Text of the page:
JTF (just the facts): Published in 2016 by Nippon Camera/N Books (here). Softcover with overflap, 128 pages, with 84 black and white reproductions. In Japanese, but with no texts or essays. (Cover and spread shots below.)
An earlier version of this body of work was published by Wall Books in 2006 (here).
Comments/Context: Electric towers are the kind of ever present industrial architecture that often seems to merit little notice. In countries the world over, massive metal structures march across the landscape and slash though forests, bringing essential power to cities and towns from far away electric generation plants and power stations. And even though these spindly behemoths interrupt our vistas stringing thick wires across our skies, we somehow seem to forget them, as though our eyes could remove their physical intervention from our active attention. They are there and not there, a looming presence above us, but largely overlooked in our day to day hustle.
Definitionally, Yukikazu Ito’s Tetsuo might easily be characterized as an obsessive photobook typology of Japanese electric towers. And indeed, it’s a never ending stream of images of this technical infrastructure, each picture an opportunity to compare and contrast the various architectural forms, geographic sitings, and geometric patterning of countless tower examples.
But a closer look reveals that these photographs have an entirely different mood than the rigorous isolated views of this kind of architecture made famous by Bernd and Hilla Becher. They’re much darker and more ominous, and many bring in multiple layers of surrounding context, from passing cars and pedestrians to apartment blocks and skyscrapers. Ito’s compositions are consistently complex, with sophisticated foreground disrupters like poles and fences flanked by the tangled structure of streets, buildings, and intersecting wires.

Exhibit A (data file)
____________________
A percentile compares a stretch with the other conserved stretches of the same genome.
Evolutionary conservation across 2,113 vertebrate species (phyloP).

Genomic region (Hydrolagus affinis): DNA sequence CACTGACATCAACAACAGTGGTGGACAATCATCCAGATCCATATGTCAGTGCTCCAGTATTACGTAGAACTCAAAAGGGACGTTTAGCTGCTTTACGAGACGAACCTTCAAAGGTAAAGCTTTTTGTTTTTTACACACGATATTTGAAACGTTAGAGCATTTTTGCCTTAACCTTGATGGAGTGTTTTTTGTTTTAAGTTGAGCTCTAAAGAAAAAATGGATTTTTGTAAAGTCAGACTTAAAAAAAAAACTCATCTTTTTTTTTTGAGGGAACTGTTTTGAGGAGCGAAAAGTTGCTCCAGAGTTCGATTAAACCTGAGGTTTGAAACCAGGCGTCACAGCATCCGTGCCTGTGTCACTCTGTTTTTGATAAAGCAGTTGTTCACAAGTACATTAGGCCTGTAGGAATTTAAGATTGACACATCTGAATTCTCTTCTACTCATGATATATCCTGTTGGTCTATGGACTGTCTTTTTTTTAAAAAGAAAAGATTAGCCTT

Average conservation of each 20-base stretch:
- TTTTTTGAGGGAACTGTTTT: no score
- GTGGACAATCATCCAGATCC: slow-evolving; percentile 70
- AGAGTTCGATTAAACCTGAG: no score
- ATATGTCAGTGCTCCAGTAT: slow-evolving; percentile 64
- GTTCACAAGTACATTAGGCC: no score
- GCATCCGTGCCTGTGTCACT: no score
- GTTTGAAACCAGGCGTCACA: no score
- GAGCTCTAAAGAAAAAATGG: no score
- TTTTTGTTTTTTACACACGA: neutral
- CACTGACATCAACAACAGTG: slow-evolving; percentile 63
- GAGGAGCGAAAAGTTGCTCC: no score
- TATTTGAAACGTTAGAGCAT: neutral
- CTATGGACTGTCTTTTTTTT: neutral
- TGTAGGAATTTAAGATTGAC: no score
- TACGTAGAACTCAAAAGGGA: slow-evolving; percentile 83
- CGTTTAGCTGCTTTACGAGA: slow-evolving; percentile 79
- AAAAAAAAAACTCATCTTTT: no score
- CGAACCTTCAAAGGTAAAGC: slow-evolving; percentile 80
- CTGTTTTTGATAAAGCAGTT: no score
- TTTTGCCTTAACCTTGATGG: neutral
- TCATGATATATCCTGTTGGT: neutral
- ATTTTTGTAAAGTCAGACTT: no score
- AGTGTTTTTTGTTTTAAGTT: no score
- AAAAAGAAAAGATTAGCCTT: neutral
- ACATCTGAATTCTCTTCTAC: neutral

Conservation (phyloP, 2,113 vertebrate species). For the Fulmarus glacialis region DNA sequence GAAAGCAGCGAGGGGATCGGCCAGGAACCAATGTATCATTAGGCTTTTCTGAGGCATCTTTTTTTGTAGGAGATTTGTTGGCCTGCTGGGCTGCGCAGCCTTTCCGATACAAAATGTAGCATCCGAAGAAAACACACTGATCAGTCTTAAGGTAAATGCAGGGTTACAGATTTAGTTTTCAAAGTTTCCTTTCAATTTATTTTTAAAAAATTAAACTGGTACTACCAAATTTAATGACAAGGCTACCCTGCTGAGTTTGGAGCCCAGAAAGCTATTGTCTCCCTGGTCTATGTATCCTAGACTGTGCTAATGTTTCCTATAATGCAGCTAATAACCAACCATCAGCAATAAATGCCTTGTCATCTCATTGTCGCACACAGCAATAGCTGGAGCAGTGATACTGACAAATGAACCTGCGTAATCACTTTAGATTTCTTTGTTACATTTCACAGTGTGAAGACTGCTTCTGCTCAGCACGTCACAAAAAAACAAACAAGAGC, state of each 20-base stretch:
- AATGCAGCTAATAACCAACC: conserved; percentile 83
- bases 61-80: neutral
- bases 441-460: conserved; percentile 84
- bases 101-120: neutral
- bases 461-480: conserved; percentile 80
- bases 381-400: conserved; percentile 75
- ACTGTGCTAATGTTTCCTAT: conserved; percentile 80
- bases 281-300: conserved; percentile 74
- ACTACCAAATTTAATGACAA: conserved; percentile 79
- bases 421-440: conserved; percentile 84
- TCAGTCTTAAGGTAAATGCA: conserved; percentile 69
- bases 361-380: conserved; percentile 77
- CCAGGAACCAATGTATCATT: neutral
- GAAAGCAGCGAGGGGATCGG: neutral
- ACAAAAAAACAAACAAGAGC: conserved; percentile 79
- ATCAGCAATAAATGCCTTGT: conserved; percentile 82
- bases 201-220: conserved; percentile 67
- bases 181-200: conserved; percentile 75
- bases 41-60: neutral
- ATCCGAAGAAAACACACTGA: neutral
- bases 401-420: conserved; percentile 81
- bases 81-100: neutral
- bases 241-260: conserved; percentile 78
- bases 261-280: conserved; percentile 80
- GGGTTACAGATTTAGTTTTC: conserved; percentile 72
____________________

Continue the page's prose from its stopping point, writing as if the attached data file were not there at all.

In Japanese, the word tetsuo means “iron man”, and for some, it will bring to mind the 1989 cult film Tetsuo: The Iron Man directed by Shinya Tsukamoto. It’s a classic of expressive techno-horror, shot in shadowy back and white, with a surreal fantasy story of a Metal Fetishist and a invasive disease that turns human flesh into iron (including a memorable transformation of a penis into a fiercely rotating drill).
And with this cultural touchstone in mind, Ito’s electric towers seem to take on hybrid human characteristics, like mutated Godzillas threatening to overun the nation. Angled metal arms spread like avian wings and heavy pylons thunder like stamping feet, the build up of pictures starting to feel energetically claustrophobic (they’re everywhere!) – by the end of this small volume, the electric towers seem inescapable, an army of machined invaders bent on total domination.
Paper choice makes an important difference in the construction of this photobook – the images are printed on cheap newsprint, with a light grey cast, and the sharpness of the pictures is softened by its grainy roughness. This paper makes the pictures feel passed down or stolen, like elusive evidence of UFO sightings or illicit transactions, shared here for those who know the truth.
That Ito could bring so much nuance and emotion to a topographical study of electrical towers is a testament to his ingenuity. This is a quietly satisfying photobook, with a uniquely Japanese cultural resonance, and one that has all the hallmarks of a subtly well executed word-of-mouth classic.
Collector’s POV: Yukikazu Ito does not appear to have gallery representation at this time, so interested collectors should follow up directly via his website(linked in the sidebar).